Hey guys, Ernie here with a fresh Tedium piece comes from outsider artist aficionado and newsletter contributor David J. Buck, who hit us up last time with a piece on Wild Man Fischer. By popular demand, here’s a piece on Wesley Willis!

 

Today in Tedium: People loved Wesley Willis. Despite a rough upbringing, struggles with mental illness, extreme poverty and an abusive family, he was friendly and lovable. Wesley became a Chicago icon, building a network of friends, fans, and followers along the way. Until recently, my familiarity with his art remained limited to a few songs I’ve heard here and there. However, through research, conversations with fans, appreciating his artwork and listening to his music, I’ve gained a new appreciation for this prolific artist. Today’s Tedium aims to explore how Wesley Willis went from being a street artist to outsider musician to becoming a Chicago institution and much, much more. — David @ Tedium

“His songs were simultaneously disturbing, hilarious, blunt, and intoxicating. Wesley’s sheer excitement and unaffected honesty about every cultural phenomenon, defined his music as truly individual, and truly punk rock.”

Jello Biafra, Wesley’s number one fan. He’s also the former lead singer of the punk band The Dead Kennedys and owner of the Alternative Tentacles label. A good friend and ardent supporter of Wesley’s, Biafra released six of Wesley’s albums on his Alternative Tentacles label, including three Greatest Hits volumes. Wes wrote a tribute song for him, fittingly called “Jello Biafra.”

"Roosevelt, Clinton, and Canal," a 1990 Wesley Willis drawing. (Daniel X. O'Neil/Flickr)

Wesley Willis loved to ride on public transportation, and it heavily influenced his art

The story of Wesley Willis is deeply rooted in Chicago. Prior to taking up the keyboard and expressing himself musically, Willis spent his days riding buses and creating fantastic, drawings of city, vehicles and the public transit systems of Chicago. Much of his early artistic life consisted of Willis sitting on a street corner or public area, drawing and selling his inspired pen-based artwork. Because of this, Willis became so well-known around Chicago, and sold quite a bit of his artwork. A 2008 documentary, _Wesley Willis’s Joyrides, _offers an in-depth look at this aspect of Wesley’s life.

His inspired, pen-on-pen drawings show off Wesley’s true talent—his artwork. His renditions of the Dan Ryan Expressway are truly a sight to behold. (The art website Brut Force has a thorough tribute to Wesley’s art, with plenty of examples.)

In the late 1980s, a short documentary about Wesley’s artwork was made for public television. According to its producer, Carl Hart, it never aired. In it, Wesley tells us more about his art than just about anyone else can.

Incredibly sweet, good-natured, and friendly, Wesley liked everyone and always introduced himself wherever he went. After being diagnosed with schizophrenia following an incident with his mother’s boyfriend robbing and threatening him, Wesley began hearing voices in his head. The voices—which he referred to as demons—were named Heartbreaker, Nervewrecker and Meansucker.

They berated him, shouted obscenities, and provoked him into outbursts. He began listening to music at high volumes to drown them out and made his own music to fight them. His medication and a large support system helped him partially overcome these issues to become an unlikely rock star. Because he enjoyed riding the bus so much, he associated good times with public transportation and referred to his high periods as joyrides. When Wesley felt down, bad or angry, he would go on a hellride—a metaphorical low or negative period, predominantly associated with the demons.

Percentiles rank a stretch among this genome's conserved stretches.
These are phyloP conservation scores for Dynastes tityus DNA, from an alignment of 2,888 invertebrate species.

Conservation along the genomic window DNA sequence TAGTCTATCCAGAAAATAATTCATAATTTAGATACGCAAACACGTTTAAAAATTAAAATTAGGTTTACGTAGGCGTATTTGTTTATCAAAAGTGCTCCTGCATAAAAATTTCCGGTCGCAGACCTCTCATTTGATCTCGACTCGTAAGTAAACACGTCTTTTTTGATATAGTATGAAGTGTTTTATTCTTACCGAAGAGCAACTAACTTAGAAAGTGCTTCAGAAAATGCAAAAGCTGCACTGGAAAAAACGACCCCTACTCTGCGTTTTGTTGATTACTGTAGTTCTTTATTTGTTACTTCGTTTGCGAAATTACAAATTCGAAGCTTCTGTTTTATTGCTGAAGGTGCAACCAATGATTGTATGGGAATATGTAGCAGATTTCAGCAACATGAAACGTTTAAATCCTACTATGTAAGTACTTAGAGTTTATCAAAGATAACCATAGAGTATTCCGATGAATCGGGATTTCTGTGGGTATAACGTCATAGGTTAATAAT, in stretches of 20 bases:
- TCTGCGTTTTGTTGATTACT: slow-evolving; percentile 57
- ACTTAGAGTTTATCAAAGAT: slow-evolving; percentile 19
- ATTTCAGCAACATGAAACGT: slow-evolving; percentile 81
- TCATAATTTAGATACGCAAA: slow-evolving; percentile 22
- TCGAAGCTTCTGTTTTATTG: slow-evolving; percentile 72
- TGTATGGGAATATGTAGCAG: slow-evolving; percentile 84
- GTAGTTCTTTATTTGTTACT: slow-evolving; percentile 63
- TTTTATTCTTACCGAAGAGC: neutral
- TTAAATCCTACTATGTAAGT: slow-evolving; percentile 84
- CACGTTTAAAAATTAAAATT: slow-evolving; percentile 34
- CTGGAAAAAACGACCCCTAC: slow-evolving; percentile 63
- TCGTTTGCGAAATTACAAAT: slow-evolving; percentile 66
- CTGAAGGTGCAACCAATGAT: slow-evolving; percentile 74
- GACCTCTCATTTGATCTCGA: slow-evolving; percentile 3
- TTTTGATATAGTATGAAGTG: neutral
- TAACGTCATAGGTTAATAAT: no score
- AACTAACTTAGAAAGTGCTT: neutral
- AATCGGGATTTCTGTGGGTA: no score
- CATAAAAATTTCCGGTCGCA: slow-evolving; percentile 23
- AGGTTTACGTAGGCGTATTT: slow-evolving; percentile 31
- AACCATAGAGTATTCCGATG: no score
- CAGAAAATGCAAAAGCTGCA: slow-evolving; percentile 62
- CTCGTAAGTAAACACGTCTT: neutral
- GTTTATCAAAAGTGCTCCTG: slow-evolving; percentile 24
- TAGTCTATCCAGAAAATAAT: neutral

In the 1990s, Willis picked up a Technics KN 2000 keyboard, found a few settings he liked and began to write songs in earnest. He remained a prolific songwriter for the rest of his life. Through the course of the decade, he self-released a substantial number of recordings on his own, many of which sound remarkably similar to each other. Never one to back away from his art and passion, Wesley used much of his original artwork as album covers.

“Rock over London, Rock on Chicago. Wheaties, Breakfast of Champions.”

— Wesley Willis, from his song “Rock and Roll McDonald’s.” Willis used the “rock over London, rock on Chicago” tagline to end his tunes, often before uttering a commercial tagline.

Wesley Willis

(via Willis' Bandcamp page)

Many of Wesley’s songs have quite humorous lyrics—with mildly serious undertones

Even Wesley’s funny songs can carry a light sense of social commentary to them.

Rock and Roll McDonald’s,” for instance, begins as a rather funny take on why people go to McDonald’s (to get down to the rock music and eat Big Macs), but eventually ends with Willis telling the audience how bad their food is for you, including the amount of fat content in both a Big Mac and Quarter Pounder. Many of his songs are similar in style and musical accompaniment.

At other times, he’d sing about events he heard about or witnessed, in a distinct syncopated, spoken word style over keyboard accompaniment. The song structure is always the same--each verse is done in spoken word style, with the chorus typically consisting of the song title repeated four times, slightly off key. Every song ends with the phrase “rock over a London, rock on Chicago,” typically followed by the utterance of a commercial tagline from the era. Based on a content analysis of the songs on his Greatest Hits album, “Mitsubishi-it’s a whole other level” seems to be a personal favorite.